In 2012 the Rush University Medical Center in Chicago opened its transformed campus after a radical redesign of the 175-year-old institution’s complex.
The educational hospital now presents a sleek, up-to-date exterior to match the cutting-edge methods of care within its walls.
The Chicago branch of global architects Perkins Will worked closely with the hospital and its users during the center’s design stage in order to create an optimal working environment.
Its environmentally friendly construction also means that Rush is the biggest newly built health facility in the world to receive a Leadership in Energy and Environmental Design (LEED) Gold certification.
Volunteers are creating works of art to be displayed throughout hospitals within Florida's Lee Memorial Health System, according to an article in on the NBC-2website.
A Global Alliance for Arts and Health report says almost half of the country's healthcare institutions have art programs. Displaying art is the most common type.
As patients wait for imaging and procedures, they can look up at the ceiling and see the art that volunteers have made for them, the article said.
According to 3D Power, the Indian healthcare industry is expected to grow to $79 billion in 2012 from $40 billion in 2010. This number will increase to $230 billion by 2020. This exciting growth responds to various demographic and economic trends, including an increasing population, rise in disposable income, increasing consumerism and demand for high-quality healthcare, greater incidence of lifestyle-related diseases, increasing employer-based insurance coverage, and increased government spending on public healthcare. Advancements in medical sciences and technology as well as an influx of foreign-trained doctors in the workforce also have led to an increasing focus on providing state-of-the-art equipment and services to patients.
In the last 10 years, there has been a parallel demand for high-quality hospital infrastructure to support the growing demands for healthcare. In India, healthcare is provided in primarily three types of settings: government-funded and run hospitals and healthcare clinics that provide free healthcare services, private for-profit hospitals and health centres, and mission-based non profit hospitals. The first two types of settings comprise the majority of the healthcare infrastructure in the country.
Trends in private healthcare projects
Private for-profit hospitals are seeing a marked growth with several facility design projects underway in different parts of the country. According to WHO health statistics from 2010, around 75% of the total annual healthcare spending in India came from the private sector. Hospital systems such as Fortis and Apollo have been immensely successful in the last 10 years in providing high-quality healthcare services to a growing educated and affluent urban population. While revenue generation is a key goal for these hospitals, emulation of Western standards and ensuring the best outcomes for patients is important in order for them to attract and retain customers.To stay competitive in the market, hospitals are opting for external accreditation through international organizations such as Joint Commission International or India’s National Accreditation Board for Hospitals and Healthcare Providers. Accreditation also is seen as an important process for improving patient safety and quality of care provided to patients. With medical tourism being an important driver, many private hospitals aspire to provide high-quality built environments similar to those found in U.S. and European hospitals.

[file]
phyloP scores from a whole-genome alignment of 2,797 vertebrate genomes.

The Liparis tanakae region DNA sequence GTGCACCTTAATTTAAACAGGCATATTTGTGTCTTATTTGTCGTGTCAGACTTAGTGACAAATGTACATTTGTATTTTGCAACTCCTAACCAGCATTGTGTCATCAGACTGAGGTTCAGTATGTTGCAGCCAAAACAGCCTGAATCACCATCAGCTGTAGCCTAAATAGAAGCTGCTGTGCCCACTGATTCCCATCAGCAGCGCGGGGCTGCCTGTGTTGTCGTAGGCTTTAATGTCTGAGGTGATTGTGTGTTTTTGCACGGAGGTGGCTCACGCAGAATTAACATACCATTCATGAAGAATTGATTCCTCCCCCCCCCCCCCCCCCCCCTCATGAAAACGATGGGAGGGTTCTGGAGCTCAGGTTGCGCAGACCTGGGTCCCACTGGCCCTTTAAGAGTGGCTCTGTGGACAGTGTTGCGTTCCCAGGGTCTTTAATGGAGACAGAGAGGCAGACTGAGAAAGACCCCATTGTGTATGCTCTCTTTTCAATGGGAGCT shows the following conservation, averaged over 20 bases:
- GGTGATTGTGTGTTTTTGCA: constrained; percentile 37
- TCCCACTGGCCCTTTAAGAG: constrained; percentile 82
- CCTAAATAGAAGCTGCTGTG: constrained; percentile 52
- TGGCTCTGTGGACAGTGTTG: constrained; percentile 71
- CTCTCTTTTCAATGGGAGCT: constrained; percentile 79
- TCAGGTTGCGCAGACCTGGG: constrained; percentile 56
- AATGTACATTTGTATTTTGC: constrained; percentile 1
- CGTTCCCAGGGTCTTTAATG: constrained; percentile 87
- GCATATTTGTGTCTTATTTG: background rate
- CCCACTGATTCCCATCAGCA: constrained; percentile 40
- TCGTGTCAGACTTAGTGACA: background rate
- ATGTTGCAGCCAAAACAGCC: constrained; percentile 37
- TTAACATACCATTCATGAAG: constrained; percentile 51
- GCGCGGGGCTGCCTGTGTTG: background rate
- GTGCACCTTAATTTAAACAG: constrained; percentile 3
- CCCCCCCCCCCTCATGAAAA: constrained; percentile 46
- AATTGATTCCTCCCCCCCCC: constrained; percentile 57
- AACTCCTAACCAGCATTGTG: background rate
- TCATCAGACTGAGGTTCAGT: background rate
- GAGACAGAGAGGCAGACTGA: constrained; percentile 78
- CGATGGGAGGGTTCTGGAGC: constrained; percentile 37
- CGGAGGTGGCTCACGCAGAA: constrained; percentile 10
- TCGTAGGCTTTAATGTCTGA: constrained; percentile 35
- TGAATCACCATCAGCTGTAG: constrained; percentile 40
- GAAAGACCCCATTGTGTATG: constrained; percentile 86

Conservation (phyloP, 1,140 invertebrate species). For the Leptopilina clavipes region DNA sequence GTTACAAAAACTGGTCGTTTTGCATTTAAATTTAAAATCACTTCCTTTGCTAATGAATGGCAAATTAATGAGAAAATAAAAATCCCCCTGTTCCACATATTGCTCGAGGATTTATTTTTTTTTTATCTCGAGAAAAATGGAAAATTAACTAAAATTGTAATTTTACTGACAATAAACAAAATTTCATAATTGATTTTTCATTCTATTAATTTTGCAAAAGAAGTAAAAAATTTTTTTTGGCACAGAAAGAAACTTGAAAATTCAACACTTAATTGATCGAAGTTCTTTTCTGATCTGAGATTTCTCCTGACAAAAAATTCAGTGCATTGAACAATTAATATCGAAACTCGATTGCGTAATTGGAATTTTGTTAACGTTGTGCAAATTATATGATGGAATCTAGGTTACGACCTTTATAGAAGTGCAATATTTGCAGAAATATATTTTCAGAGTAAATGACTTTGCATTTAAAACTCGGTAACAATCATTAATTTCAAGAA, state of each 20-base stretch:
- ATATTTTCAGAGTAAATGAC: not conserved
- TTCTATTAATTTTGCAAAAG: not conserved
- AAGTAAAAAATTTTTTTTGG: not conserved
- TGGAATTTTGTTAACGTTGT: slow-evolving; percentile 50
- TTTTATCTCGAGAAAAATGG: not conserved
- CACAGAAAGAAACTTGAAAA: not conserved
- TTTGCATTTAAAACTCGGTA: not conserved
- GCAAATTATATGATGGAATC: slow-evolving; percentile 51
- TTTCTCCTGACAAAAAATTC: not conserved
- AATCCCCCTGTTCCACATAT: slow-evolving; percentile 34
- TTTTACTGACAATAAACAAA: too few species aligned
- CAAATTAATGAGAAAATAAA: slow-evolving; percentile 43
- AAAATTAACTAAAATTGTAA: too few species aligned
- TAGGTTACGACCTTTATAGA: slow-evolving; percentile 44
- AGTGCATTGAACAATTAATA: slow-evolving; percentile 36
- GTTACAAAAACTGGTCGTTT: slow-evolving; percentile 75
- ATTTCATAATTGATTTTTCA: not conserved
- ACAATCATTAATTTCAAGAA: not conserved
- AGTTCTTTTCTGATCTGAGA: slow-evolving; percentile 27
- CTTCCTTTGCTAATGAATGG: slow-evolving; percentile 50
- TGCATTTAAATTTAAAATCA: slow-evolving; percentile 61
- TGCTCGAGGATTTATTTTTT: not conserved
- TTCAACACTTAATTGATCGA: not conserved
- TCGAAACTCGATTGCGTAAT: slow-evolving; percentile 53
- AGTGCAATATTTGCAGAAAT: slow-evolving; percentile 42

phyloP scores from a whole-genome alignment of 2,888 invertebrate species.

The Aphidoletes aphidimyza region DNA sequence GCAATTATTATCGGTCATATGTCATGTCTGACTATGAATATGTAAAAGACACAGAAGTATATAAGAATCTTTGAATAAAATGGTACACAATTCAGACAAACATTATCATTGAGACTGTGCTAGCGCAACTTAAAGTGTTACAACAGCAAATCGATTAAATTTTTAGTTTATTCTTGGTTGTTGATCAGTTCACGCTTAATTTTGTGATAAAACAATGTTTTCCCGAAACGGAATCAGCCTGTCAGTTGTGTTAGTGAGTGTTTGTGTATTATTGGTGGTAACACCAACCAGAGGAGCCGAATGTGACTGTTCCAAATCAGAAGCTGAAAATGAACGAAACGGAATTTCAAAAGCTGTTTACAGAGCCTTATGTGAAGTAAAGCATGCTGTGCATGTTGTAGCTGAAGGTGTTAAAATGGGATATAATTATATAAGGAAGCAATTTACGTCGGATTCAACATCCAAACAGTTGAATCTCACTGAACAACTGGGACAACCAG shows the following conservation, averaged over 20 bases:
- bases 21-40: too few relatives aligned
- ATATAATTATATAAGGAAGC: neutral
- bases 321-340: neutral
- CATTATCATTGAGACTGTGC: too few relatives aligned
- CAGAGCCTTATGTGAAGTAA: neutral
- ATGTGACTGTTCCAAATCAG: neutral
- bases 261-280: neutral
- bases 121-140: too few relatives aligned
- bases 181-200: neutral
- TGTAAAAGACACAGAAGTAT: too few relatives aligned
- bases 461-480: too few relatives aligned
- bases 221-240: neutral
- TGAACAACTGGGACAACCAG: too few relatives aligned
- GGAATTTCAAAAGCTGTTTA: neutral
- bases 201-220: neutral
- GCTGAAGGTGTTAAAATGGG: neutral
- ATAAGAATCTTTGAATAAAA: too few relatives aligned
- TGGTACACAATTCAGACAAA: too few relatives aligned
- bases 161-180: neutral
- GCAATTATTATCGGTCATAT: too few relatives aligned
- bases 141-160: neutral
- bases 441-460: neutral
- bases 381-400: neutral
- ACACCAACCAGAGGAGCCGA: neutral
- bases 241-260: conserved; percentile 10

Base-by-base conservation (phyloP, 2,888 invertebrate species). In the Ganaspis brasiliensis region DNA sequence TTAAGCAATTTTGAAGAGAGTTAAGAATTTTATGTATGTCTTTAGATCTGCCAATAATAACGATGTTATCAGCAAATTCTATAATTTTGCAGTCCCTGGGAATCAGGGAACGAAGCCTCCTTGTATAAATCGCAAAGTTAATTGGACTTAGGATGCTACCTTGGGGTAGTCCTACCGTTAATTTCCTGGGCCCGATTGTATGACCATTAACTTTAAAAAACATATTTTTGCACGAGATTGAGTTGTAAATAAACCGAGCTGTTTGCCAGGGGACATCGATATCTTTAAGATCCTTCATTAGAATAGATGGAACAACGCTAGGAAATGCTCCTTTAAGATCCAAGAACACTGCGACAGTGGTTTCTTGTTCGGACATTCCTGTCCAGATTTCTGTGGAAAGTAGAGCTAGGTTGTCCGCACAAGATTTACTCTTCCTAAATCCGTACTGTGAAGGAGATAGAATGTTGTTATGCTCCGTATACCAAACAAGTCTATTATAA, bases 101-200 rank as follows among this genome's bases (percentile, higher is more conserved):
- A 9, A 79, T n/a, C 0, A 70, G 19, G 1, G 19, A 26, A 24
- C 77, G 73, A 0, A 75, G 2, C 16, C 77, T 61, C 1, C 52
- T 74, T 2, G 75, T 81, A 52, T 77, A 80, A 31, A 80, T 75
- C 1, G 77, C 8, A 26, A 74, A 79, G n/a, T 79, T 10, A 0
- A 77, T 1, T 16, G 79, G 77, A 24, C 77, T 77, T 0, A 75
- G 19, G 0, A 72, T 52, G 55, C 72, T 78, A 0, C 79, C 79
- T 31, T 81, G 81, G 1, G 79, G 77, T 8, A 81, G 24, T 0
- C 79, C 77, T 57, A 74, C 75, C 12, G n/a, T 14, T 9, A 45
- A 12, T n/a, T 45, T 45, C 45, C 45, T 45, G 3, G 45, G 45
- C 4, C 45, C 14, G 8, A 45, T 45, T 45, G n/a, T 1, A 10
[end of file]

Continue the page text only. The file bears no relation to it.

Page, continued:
Commenting on some of the key drivers for private hospital design in India, Gaurav Chopra, vice president and director, South Asia region, HKS Architects, says, “While there is a growing focus on patient-centred care, many new private hospitals are investing heavily in new technology and equipment, and often the built environment mandate is to house this technology. Also, given the demand for hospital beds and its direct relation to the bottom line, the focus of hospital design projects is primarily on increasing bed capacity.”
According to Chopra, many private hospitals provide a combination of multi-bed wards (15-20% total bed count), single occupancy rooms (around 70%), and luxury single rooms for high-paying customers (around 5%). Infection control is an important concern for healthcare facilities in India and selection of cleanable and durable materials is a key design driver. Local culture and traditions, as well as climate, are important factors that impact the layout of spaces and building form and design.
For example, family members are usually present at all times during a patient’s hospital stay, which requires larger patient rooms. Providing larger waiting rooms for families in the emergency department, surgery, and ICU also is necessary. In addition, 3D Power acknowledges that spirituality and religion are an important part of life in India, and hospital artwork may refer to symbols and images of the dominant culture in the region.